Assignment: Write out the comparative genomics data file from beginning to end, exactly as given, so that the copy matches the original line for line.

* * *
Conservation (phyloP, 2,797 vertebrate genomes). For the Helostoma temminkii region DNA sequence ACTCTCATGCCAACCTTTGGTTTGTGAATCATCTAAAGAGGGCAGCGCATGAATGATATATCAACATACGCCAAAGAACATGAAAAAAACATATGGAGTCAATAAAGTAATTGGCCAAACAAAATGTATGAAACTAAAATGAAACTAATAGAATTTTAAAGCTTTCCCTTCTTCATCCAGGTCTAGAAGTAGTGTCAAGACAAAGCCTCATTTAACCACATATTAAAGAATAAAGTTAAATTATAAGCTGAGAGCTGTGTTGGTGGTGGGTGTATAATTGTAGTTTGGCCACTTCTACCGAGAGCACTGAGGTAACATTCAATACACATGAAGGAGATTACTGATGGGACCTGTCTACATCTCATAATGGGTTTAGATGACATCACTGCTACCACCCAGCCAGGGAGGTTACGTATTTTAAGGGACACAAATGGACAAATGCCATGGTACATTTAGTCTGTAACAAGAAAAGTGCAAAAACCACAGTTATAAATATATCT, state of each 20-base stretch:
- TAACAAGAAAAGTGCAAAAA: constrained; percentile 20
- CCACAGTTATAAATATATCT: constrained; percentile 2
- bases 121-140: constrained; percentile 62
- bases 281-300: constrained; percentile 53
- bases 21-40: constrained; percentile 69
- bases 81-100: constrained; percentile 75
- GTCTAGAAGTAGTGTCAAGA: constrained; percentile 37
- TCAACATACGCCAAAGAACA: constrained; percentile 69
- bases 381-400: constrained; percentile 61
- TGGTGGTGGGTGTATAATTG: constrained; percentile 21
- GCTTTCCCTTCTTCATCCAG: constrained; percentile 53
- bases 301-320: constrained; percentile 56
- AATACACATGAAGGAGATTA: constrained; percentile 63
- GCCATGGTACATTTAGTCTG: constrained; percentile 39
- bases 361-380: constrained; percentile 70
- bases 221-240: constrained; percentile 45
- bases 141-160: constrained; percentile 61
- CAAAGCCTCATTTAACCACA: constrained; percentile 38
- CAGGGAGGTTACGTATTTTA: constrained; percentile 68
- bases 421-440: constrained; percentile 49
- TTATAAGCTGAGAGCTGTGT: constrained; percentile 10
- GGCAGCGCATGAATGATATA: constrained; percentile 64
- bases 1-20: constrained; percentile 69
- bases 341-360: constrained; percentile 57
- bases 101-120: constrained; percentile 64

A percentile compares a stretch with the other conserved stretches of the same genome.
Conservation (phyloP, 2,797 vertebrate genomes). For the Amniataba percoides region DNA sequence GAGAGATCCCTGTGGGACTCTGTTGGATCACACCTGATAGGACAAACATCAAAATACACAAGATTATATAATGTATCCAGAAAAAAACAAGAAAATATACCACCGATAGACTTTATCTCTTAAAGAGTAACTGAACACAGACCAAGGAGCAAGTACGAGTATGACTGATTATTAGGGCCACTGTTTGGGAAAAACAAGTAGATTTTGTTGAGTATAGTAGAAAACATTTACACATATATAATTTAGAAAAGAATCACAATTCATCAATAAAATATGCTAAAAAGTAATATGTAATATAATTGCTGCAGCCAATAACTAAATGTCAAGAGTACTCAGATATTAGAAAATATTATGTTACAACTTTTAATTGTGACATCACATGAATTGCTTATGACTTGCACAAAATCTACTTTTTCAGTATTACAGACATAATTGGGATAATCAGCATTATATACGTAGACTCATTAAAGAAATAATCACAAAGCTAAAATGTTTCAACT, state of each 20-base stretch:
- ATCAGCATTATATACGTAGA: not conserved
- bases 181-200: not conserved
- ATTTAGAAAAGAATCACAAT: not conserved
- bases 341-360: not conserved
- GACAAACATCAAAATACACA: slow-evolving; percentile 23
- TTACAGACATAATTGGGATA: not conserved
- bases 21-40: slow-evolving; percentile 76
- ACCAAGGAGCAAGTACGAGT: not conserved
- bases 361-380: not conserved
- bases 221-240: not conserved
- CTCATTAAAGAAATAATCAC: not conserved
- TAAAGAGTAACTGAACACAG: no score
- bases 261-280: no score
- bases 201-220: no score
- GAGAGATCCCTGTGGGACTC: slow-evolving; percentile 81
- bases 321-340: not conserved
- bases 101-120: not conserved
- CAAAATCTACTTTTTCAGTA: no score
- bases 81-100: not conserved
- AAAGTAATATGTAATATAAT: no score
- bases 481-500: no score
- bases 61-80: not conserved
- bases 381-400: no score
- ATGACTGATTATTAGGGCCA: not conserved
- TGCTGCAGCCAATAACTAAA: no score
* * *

Conservation (phyloP, 2,797 vertebrate genomes). For the Helostoma temminkii region DNA sequence ACTCTCATGCCAACCTTTGGTTTGTGAATCATCTAAAGAGGGCAGCGCATGAATGATATATCAACATACGCCAAAGAACATGAAAAAAACATATGGAGTCAATAAAGTAATTGGCCAAACAAAATGTATGAAACTAAAATGAAACTAATAGAATTTTAAAGCTTTCCCTTCTTCATCCAGGTCTAGAAGTAGTGTCAAGACAAAGCCTCATTTAACCACATATTAAAGAATAAAGTTAAATTATAAGCTGAGAGCTGTGTTGGTGGTGGGTGTATAATTGTAGTTTGGCCACTTCTACCGAGAGCACTGAGGTAACATTCAATACACATGAAGGAGATTACTGATGGGACCTGTCTACATCTCATAATGGGTTTAGATGACATCACTGCTACCACCCAGCCAGGGAGGTTACGTATTTTAAGGGACACAAATGGACAAATGCCATGGTACATTTAGTCTGTAACAAGAAAAGTGCAAAAACCACAGTTATAAATATATCT, state of each 20-base stretch:
- TAACAAGAAAAGTGCAAAAA: constrained; percentile 20
- CCACAGTTATAAATATATCT: constrained; percentile 2
- bases 121-140: constrained; percentile 62
- bases 281-300: constrained; percentile 53
- bases 21-40: constrained; percentile 69
- bases 81-100: constrained; percentile 75
- GTCTAGAAGTAGTGTCAAGA: constrained; percentile 37
- TCAACATACGCCAAAGAACA: constrained; percentile 69
- bases 381-400: constrained; percentile 61
- TGGTGGTGGGTGTATAATTG: constrained; percentile 21
- GCTTTCCCTTCTTCATCCAG: constrained; percentile 53
- bases 301-320: constrained; percentile 56
- AATACACATGAAGGAGATTA: constrained; percentile 63
- GCCATGGTACATTTAGTCTG: constrained; percentile 39
- bases 361-380: constrained; percentile 70
- bases 221-240: constrained; percentile 45
- bases 141-160: constrained; percentile 61
- CAAAGCCTCATTTAACCACA: constrained; percentile 38
- CAGGGAGGTTACGTATTTTA: constrained; percentile 68
- bases 421-440: constrained; percentile 49
- TTATAAGCTGAGAGCTGTGT: constrained; percentile 10
- GGCAGCGCATGAATGATATA: constrained; percentile 64
- bases 1-20: constrained; percentile 69
- bases 341-360: constrained; percentile 57
- bases 101-120: constrained; percentile 64

A percentile compares a stretch with the other conserved stretches of the same genome.
Conservation (phyloP, 2,797 vertebrate genomes). For the Amniataba percoides region DNA sequence GAGAGATCCCTGTGGGACTCTGTTGGATCACACCTGATAGGACAAACATCAAAATACACAAGATTATATAATGTATCCAGAAAAAAACAAGAAAATATACCACCGATAGACTTTATCTCTTAAAGAGTAACTGAACACAGACCAAGGAGCAAGTACGAGTATGACTGATTATTAGGGCCACTGTTTGGGAAAAACAAGTAGATTTTGTTGAGTATAGTAGAAAACATTTACACATATATAATTTAGAAAAGAATCACAATTCATCAATAAAATATGCTAAAAAGTAATATGTAATATAATTGCTGCAGCCAATAACTAAATGTCAAGAGTACTCAGATATTAGAAAATATTATGTTACAACTTTTAATTGTGACATCACATGAATTGCTTATGACTTGCACAAAATCTACTTTTTCAGTATTACAGACATAATTGGGATAATCAGCATTATATACGTAGACTCATTAAAGAAATAATCACAAAGCTAAAATGTTTCAACT, state of each 20-base stretch:
- ATCAGCATTATATACGTAGA: not conserved
- bases 181-200: not conserved
- ATTTAGAAAAGAATCACAAT: not conserved
- bases 341-360: not conserved
- GACAAACATCAAAATACACA: slow-evolving; percentile 23
- TTACAGACATAATTGGGATA: not conserved
- bases 21-40: slow-evolving; percentile 76
- ACCAAGGAGCAAGTACGAGT: not conserved
- bases 361-380: not conserved
- bases 221-240: not conserved
- CTCATTAAAGAAATAATCAC: not conserved
- TAAAGAGTAACTGAACACAG: no score
- bases 261-280: no score
- bases 201-220: no score
- GAGAGATCCCTGTGGGACTC: slow-evolving; percentile 81
- bases 321-340: not conserved
- bases 101-120: not conserved
- CAAAATCTACTTTTTCAGTA: no score
- bases 81-100: not conserved
- AAAGTAATATGTAATATAAT: no score
- bases 481-500: no score
- bases 61-80: not conserved
- bases 381-400: no score
- ATGACTGATTATTAGGGCCA: not conserved
- TGCTGCAGCCAATAACTAAA: no score